(p. 198) What She Learned. Before the first LaRose died, she had taught her daughter how to find guardian spirits in each place they walked, how to heal people with songs, with plants, what lichens to eat in an extremity of hunger, how to set snares, jig fish, tie nets, net fish, create fire out of sticks and curls of birchbark. How to sew, how to boil food with hot stones, how to weave reed mats and make birchbark pots. She taught her how to poison fish with plants, how to make arrows, a bow, shoot a rifle, how to use the wind when hunting, make a digging stick, dig certain roots, carve a flute, play it, bead a bandolier bag. She taught her how to tell from the calls of birds what animal had entered the woods, how to tell from the calls of birds which direction and what type of weather was approaching, how to tell from the calls of birds if you were going to die or if an enemy was on your trail. She learned how to keep a newborn from crying, how to amuse an older child, what to feed a child of each age, how to catch an eagle to take a feather, knock a partridge from a tree. How to carve a pipe bowl, burn the center of a sumac branch for the stem, how to make tobacco, make pemmican, how to harvest wild rice, dance, winnow, parch, and store it, and make tobacco for your pipe. How to carve tree taps, tap maples, collect sap, how to make syrup, sugar, how to soak a hide, scrape down a hide, how to grease it and cure it with the animal’s brains, how to make it soft and silky, how to smoke it, what to use it for. She taught her to make mittens, leggings, makazinan, a dress, a drum, a coat, a carry sack from the stomach of an elk, a caribou, a woods buffalo. She taught her how to leave behind her body when half awake or in sleep and fly around to investigate what was happening on the earth. She taught her how to dream, how to return from a dream, change the dream, or stay in the dream in order to save her life.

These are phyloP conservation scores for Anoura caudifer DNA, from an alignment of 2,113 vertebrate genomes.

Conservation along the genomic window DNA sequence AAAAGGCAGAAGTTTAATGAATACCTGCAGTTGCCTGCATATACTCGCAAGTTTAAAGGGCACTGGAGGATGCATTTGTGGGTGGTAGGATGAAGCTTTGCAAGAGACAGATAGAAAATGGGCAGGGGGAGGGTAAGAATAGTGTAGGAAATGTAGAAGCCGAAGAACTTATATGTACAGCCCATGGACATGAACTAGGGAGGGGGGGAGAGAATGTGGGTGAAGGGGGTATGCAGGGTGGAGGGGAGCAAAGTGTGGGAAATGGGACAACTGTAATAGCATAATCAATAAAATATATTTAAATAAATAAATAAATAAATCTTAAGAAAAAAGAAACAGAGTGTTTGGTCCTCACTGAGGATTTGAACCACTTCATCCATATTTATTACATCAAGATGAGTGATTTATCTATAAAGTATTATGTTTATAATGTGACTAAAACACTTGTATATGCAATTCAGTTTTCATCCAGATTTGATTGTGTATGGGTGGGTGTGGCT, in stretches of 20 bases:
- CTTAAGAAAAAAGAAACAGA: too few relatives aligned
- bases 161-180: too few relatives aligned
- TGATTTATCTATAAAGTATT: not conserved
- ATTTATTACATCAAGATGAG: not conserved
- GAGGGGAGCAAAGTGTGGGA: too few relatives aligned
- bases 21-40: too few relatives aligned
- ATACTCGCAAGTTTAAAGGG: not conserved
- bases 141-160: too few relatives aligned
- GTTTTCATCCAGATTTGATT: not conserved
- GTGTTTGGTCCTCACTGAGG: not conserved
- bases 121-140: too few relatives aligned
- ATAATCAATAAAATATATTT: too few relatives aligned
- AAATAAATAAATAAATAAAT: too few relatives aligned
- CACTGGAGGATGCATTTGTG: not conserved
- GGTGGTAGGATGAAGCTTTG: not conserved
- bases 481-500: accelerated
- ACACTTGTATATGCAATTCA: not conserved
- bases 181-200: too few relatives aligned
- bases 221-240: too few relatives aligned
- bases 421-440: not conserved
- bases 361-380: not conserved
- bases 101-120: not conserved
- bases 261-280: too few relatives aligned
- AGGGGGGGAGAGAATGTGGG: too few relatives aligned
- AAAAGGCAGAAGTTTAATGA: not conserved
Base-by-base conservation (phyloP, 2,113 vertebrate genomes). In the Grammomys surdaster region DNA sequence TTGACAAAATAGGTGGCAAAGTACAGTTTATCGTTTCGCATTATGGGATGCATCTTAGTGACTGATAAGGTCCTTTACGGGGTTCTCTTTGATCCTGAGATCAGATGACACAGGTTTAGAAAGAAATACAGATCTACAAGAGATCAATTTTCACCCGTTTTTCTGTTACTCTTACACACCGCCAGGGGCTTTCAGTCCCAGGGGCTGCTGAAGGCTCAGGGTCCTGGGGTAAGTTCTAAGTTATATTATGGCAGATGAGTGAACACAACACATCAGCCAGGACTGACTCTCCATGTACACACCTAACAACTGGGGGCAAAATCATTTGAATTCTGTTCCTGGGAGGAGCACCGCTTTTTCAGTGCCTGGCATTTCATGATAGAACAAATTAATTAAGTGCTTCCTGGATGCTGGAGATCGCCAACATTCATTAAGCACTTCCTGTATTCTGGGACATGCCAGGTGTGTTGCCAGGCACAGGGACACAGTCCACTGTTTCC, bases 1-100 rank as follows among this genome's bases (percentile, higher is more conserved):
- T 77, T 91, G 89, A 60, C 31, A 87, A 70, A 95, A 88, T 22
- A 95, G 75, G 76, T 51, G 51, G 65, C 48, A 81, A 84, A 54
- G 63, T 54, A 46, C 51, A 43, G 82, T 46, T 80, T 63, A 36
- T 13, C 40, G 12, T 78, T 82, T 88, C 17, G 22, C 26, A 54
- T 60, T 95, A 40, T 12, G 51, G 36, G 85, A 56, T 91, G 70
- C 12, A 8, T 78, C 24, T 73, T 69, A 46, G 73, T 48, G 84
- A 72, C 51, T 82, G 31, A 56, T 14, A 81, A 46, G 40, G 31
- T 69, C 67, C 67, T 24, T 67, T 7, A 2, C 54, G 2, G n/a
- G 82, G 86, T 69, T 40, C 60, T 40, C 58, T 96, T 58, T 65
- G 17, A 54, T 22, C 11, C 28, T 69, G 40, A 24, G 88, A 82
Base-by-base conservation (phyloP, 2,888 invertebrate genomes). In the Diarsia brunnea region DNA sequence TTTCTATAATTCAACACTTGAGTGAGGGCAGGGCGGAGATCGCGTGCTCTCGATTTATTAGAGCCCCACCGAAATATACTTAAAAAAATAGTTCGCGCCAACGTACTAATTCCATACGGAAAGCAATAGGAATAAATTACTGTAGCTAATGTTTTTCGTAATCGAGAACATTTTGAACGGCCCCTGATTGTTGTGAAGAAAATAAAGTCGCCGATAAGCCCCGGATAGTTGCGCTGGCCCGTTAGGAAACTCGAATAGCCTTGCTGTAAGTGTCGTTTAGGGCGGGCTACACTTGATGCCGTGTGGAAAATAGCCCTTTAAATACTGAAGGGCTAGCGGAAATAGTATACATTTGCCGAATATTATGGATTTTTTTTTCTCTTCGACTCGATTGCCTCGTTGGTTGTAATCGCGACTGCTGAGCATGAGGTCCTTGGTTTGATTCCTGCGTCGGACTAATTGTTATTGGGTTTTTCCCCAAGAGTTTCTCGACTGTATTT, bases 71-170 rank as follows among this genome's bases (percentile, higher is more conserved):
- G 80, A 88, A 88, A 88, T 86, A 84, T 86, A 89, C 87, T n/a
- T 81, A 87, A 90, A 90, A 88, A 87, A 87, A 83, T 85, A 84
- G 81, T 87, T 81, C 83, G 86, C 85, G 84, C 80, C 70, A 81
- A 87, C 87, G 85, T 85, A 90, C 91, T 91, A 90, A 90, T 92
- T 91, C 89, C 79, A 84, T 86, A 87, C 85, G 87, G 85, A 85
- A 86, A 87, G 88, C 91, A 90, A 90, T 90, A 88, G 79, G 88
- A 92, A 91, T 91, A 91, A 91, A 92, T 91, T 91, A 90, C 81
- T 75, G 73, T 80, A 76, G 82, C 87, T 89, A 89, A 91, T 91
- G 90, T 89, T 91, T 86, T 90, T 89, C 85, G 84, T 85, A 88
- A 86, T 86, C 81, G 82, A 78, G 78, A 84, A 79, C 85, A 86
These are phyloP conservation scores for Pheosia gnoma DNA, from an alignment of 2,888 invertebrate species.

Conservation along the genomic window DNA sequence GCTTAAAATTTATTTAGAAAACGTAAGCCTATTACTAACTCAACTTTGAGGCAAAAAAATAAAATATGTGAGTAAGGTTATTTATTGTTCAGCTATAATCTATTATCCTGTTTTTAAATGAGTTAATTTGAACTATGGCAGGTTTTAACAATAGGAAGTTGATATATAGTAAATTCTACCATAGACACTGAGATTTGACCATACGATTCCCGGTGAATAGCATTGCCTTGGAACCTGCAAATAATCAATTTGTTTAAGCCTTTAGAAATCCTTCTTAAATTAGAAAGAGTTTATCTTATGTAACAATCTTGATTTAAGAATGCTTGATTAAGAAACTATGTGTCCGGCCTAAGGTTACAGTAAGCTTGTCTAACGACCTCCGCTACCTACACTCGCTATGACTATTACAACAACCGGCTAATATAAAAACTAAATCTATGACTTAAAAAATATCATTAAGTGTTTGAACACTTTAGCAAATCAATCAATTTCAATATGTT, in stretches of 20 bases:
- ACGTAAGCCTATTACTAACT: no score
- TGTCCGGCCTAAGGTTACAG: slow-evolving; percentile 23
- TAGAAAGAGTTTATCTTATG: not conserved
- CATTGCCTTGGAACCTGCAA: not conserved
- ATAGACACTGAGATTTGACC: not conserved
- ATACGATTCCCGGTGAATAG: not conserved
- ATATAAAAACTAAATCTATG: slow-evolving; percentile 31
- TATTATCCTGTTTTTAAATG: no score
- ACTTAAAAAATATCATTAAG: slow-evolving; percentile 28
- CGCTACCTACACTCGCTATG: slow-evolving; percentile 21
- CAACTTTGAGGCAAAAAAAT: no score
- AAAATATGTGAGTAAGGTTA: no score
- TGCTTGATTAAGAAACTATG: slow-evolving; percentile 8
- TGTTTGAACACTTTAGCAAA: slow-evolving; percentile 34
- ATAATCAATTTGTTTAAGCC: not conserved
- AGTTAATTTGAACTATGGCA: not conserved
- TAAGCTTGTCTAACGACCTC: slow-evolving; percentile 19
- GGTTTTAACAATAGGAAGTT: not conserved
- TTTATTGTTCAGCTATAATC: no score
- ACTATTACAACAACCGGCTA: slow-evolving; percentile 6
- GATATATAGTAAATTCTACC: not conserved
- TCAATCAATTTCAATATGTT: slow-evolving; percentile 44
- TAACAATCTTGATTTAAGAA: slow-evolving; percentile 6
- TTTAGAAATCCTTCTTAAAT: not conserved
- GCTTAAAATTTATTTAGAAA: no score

(p.227) He said this firmly, although he still didn’t know exactly what to do besides watch Nola. Sam Eagleboy had told him to sit still and open his mind if he had a problem. LaRose would come back to the grass nest that evening, after Maggie was gone. He would concentrate on the problem. Even if he couldn’t see them, he would ask those people he met in the woods. He would find out what the situation called for.